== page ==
I'd get to play earlier in the evening.
I'd have a weekly game, an every-two-weeks game, and a monthly game.
My gaming friends would all live in the same state.
I'd play more fully-imersed more of the time.
I'd have more time to spend preparing for games and reading rulebooks and thinking about characters and situations and putting pen to paper and dice to table.
I'd play more often. I'd be happy to have a monthly game as opposed to, on average, once a year.
(Man, I envy some of you. I hear about people who have jobs and spouses and spouses with jobs and kids and I wonder "How do they do it? Meguey, Vincent, where do you and your group find the time to do all of the gaming you do?)
I'd relax more and just have fun instead of being such a theory-hungry ****.
I'd do much more prep work on my main campaign.
I'd have a biweekly experimental gaming group that tried out something new each time.
I'd get paid enough for game design that I could live off it.
When I played I'd always be able to play for an 8-12 hour slot. I love long days of gaming.
My perfect gaming schedule consists of the occasional quarterly games when friends come from out of town to visit or we meet somewhere central, like NYC along with two games a week, one in which I am playing and another in which I am running.
I'd love to have a night of gaming for the zany ideas I get, just able to play them as they come.
I'd play a bunch of different games, tapas style, in small morsels. N.B.: The "hey all Forge-ites in DC let's get together" group is actually doing this -- so, a model to copy for those in dense urban areas?
(I know it's sideways to topic, but I'll answer Chris's question anyway - "How do they do it? Meguey, Vincent, where do you and your group find the time to do all of the gaming you do?")
We make gaming with friends a top social priority.
We game with Emily about once a week, sometimes less due to work or illness. It helps tons that we've both been gaming with her since before we had kids.
We game with Joshua and Carrie once a month when they come up from CT, usually a Saturday night.
We talk (well, Vincent talks, I listen and give feed-back) about games fairly often.
Sometimes we play with our kids (Universalis, The Night-time Animals Save the World, and Seb wants to play Capes)
How this parent who games manages: Wait until the kids are asleep. Be content with 3-5 hour sessions max. Sqeaze in bits of game talk at odd moments when the three of us are together and the kids are playing.
I think a relevant point might be that we don't have a TV, as such. We have VCR and DVD players and a TV, but we don't get any TV shows we don't rent, so that may clear up some time. Of course, to counter that, we have two computers and we spend far too much time on-line ;)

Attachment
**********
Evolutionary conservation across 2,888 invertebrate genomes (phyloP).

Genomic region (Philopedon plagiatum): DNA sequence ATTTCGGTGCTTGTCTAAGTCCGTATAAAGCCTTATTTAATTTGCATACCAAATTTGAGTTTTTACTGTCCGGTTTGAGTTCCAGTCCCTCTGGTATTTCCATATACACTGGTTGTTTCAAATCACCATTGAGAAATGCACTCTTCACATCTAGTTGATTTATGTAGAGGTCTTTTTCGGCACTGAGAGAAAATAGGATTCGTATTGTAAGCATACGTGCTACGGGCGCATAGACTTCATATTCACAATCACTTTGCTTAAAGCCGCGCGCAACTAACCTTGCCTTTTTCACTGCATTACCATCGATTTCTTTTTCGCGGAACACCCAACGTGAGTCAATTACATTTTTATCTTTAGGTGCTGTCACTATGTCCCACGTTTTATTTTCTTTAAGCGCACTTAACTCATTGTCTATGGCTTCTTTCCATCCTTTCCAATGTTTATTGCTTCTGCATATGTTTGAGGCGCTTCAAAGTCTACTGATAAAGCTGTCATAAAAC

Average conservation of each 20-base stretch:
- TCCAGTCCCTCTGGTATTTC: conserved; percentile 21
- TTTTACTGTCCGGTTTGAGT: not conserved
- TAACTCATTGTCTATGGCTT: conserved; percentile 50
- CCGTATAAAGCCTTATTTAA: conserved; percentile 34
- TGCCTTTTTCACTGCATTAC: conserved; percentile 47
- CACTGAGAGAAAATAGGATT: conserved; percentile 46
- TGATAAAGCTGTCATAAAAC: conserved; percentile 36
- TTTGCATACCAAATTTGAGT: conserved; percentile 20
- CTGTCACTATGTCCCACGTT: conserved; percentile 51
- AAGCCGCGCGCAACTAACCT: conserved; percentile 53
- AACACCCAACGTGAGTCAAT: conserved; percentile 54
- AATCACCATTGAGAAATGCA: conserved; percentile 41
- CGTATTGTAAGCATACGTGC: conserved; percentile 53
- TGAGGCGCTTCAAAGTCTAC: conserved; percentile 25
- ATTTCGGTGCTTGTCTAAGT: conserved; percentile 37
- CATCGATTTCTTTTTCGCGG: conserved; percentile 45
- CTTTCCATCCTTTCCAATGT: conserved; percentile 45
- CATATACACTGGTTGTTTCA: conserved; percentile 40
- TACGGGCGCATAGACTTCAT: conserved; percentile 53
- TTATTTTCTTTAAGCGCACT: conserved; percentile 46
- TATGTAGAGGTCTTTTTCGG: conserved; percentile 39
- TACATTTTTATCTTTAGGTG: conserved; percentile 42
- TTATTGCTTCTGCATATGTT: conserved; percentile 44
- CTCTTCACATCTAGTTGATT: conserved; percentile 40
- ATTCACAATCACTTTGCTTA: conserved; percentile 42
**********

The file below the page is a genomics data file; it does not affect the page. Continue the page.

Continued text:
I'd be better at not trying to ramrod my ideas over other people's.
I'd be more comfortable playing characters who are either closer or farther from myself; my comfort zone is too limited and I unconsciously return to it when I deviate.
I'd be less afraid of having characters with significant emotional committments that I don't sympathize with.
I would play more often.
Have the ocassional longer than 4-5 hour session. (I miss the 65 hour benders)
Get it so my lady could actually play in the campiagn I started for her. (dang work schedules).
Get the other GMs in my group to be lesseed stress about "knowing" rules and being able to keep up.
Get the campaigns that are suppose to meet once a year at least, to meet at least once a year.
* I'd somehow be able, at thirty-something, to still pull those all-nighters from my childhood with a killer gaming group, 2 or 3 pizzas and a few liters of soda and an obscene amount of chocolate, all the while enjoying an excellent gamin experience.
and the more likely and realistic thing i'd change (and i think i'm echoing Victor above..)
* I'd not let the group spend half the time talking about completely unrelated events from past gaming sessions, what new console game they're playing, or other off-topic and non-productive crap that always trickles into any current session.
I'd play more FTF, and with some new people.
I'd play Dogs instead of GMing.
I'd try more new systems.
I'd worry less about the social dynamics of the group (less of an issue with FTF people than with PBeM).